Photo by Austin Distel on Unsplash

Product validation is a vital aspect in software development. After a long journey of user research, problem and market validation, and most importantly development, you finally have a working product. Validating your product means getting meaningful feedbacks and using them to improve your product in the next iterations. In Agile, this is usually done on the Sprint Review meeting, where the team presents a demo of the product to the stakeholders. That said, there are other techniques you can use to validate your product. They will be explained in this article, along with their strengths and weaknesses.

Product Demo

However, the users don’t get an actual experience of using the product itself, so the feedbacks may be limited. Not to mention that the users’ view of the product may be biased because they’re influenced by how the presenter demonstrates the product.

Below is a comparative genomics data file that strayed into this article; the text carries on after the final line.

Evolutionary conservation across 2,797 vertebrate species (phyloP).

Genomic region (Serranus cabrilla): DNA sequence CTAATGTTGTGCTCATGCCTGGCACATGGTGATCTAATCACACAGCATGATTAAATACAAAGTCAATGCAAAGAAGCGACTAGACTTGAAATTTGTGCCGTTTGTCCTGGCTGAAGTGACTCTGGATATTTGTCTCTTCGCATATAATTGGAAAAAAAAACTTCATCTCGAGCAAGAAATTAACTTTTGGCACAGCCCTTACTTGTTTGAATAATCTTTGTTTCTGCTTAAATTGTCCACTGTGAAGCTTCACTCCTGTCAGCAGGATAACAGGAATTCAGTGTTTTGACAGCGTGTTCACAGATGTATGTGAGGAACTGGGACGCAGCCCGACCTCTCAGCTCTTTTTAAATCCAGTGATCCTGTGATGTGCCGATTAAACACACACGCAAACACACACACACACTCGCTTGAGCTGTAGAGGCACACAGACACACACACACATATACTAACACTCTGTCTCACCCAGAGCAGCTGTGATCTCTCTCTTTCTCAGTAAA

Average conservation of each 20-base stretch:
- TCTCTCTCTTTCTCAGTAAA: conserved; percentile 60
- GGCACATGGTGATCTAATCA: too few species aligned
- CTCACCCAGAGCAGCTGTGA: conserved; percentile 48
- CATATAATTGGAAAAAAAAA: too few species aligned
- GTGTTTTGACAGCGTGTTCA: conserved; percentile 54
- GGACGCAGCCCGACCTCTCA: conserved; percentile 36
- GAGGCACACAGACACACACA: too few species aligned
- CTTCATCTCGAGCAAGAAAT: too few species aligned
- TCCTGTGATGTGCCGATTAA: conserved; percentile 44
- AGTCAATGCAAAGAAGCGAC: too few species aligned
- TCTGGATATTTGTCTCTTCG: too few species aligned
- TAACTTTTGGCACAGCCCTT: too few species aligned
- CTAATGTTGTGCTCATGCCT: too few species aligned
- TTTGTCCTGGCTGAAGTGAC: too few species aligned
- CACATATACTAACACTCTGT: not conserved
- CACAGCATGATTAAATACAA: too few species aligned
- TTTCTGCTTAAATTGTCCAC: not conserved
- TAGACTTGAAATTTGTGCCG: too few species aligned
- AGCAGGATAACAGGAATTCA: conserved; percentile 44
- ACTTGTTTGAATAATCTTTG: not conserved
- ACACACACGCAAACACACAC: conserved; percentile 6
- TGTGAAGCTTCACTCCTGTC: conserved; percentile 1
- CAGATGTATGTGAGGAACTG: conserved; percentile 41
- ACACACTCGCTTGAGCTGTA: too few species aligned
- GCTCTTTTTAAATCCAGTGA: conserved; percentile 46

Direct Observation

The main disadvantage of direct observation is that it takes a long time to observe multiple users. There’s also the possibility of the users acting differently as they’re being watched by someone else, also called the observer effect.

Usability Test

That said, users may act differently since they’re performing tasks in an artificial environment. The observer effect also applies to this technique.

Release

One drawback of this technique is since you don’t observe the users directly, you don’t get to learn about why they use the product or why they don’t. It also takes time because people need to install and use the product for you to be able to gather relevant data.

Spike

On the downside, focusing more on how to build a product can result in an overkill prototype without making real progress on the actual product.

Conclusion

References

CS Student